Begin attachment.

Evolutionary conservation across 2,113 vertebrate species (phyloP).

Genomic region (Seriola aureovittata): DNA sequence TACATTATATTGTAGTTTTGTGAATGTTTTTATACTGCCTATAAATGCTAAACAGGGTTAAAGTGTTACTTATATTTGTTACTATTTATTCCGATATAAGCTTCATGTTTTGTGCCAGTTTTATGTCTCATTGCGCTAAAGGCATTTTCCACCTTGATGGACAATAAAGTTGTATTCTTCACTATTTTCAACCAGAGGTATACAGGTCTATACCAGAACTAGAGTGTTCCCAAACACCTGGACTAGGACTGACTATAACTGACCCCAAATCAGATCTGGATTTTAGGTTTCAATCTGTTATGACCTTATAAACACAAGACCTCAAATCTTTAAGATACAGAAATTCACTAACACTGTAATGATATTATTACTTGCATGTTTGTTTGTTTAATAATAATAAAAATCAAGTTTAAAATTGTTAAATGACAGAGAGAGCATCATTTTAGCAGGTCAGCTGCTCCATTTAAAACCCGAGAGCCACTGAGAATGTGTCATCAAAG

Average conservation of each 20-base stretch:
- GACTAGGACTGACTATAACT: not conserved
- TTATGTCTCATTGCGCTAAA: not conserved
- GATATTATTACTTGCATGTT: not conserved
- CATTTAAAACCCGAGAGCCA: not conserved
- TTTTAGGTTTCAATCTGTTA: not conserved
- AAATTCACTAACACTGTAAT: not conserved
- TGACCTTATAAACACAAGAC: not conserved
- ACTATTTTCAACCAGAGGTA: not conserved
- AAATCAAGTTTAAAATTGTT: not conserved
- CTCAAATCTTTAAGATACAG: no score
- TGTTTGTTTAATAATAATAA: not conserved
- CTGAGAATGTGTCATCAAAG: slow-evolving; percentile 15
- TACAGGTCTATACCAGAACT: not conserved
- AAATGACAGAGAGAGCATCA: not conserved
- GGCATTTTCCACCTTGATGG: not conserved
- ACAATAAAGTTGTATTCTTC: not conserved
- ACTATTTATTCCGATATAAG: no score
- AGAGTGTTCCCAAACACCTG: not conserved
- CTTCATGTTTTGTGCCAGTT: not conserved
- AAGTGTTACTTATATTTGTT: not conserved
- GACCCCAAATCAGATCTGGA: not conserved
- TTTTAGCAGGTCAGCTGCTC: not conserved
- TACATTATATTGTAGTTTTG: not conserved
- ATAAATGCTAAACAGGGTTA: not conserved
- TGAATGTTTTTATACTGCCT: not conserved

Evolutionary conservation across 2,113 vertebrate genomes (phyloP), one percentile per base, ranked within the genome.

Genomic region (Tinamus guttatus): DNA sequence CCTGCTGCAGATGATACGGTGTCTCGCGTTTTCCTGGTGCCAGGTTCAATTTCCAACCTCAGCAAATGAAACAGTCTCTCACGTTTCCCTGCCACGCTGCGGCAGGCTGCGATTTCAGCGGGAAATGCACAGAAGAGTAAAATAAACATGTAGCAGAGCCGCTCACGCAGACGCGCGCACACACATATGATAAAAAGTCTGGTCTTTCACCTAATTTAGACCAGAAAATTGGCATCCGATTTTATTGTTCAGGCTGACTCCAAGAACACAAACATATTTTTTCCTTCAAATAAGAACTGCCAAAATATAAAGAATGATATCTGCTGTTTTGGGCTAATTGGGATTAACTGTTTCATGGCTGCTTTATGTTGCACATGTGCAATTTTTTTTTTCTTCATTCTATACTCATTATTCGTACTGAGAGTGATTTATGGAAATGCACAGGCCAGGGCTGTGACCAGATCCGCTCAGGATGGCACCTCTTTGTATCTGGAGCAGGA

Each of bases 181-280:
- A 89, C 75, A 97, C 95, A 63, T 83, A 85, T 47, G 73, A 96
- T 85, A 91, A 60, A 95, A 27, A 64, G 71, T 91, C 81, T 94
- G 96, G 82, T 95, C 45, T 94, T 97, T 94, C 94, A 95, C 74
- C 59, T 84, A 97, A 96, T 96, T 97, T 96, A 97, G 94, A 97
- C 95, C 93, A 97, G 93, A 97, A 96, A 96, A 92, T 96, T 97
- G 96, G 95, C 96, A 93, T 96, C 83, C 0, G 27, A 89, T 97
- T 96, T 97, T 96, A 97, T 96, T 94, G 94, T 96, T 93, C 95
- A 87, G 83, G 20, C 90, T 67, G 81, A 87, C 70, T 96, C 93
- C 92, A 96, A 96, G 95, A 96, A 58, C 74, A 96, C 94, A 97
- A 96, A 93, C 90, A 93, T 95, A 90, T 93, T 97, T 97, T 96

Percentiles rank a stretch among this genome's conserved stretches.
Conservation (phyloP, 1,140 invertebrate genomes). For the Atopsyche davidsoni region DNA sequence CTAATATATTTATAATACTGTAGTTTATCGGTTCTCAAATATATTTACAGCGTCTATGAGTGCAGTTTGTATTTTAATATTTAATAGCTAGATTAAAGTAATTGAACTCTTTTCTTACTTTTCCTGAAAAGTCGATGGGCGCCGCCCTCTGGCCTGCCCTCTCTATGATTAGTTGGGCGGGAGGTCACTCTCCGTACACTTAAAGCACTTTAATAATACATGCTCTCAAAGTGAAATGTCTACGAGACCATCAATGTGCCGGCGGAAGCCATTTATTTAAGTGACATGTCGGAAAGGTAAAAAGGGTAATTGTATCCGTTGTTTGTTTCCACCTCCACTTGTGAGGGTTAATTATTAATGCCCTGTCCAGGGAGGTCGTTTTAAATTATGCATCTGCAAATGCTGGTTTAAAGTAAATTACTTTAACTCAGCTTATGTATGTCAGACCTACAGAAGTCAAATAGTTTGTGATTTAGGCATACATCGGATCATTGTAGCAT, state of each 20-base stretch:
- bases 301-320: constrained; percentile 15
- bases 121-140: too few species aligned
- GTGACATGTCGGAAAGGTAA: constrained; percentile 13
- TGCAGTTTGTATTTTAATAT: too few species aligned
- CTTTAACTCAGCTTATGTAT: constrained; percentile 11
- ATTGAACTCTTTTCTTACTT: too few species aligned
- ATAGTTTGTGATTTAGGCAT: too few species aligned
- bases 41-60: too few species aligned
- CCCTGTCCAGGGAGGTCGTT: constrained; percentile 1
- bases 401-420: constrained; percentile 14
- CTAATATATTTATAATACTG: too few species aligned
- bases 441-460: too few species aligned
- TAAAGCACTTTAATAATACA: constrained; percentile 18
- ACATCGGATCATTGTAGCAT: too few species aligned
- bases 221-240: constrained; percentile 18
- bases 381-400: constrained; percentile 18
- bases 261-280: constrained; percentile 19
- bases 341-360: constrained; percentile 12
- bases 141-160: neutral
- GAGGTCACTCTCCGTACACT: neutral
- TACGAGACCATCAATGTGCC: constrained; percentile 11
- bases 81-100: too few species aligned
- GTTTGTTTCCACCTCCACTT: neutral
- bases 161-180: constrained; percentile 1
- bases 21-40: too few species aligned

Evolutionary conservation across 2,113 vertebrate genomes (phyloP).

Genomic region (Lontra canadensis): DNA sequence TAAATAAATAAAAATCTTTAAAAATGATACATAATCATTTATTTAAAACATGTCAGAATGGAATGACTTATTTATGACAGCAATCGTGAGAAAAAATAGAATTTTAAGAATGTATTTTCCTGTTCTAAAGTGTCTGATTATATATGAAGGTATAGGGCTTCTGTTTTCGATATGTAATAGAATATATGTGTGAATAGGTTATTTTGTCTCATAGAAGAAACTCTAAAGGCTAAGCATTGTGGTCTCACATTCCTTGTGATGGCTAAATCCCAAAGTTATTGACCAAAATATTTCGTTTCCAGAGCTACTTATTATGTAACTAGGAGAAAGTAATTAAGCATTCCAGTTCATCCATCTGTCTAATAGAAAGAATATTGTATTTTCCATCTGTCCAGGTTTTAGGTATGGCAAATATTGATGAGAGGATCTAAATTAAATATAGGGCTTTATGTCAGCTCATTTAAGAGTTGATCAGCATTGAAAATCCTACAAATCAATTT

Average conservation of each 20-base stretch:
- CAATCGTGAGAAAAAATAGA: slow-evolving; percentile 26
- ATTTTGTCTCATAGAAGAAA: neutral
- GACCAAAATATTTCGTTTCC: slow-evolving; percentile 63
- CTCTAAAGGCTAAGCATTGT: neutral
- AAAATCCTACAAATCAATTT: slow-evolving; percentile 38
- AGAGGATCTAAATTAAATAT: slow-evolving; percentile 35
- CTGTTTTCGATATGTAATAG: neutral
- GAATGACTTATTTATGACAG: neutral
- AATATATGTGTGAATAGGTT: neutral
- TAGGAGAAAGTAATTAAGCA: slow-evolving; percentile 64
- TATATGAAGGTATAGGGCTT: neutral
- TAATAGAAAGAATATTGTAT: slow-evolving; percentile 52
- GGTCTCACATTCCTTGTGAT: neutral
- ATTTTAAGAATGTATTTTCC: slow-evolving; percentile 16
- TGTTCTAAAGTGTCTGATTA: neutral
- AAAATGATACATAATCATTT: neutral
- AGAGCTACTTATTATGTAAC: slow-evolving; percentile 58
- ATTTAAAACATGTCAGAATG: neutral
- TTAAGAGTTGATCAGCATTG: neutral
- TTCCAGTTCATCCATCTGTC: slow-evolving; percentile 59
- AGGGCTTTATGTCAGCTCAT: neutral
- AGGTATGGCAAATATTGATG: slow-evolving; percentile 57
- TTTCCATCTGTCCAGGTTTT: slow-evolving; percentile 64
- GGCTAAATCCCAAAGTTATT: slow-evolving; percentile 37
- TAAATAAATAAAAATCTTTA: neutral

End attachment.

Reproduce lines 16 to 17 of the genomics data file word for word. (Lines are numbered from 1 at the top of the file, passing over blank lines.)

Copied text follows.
- TACAGGTCTATACCAGAACT: not conserved
- AAATGACAGAGAGAGCATCA: not conserved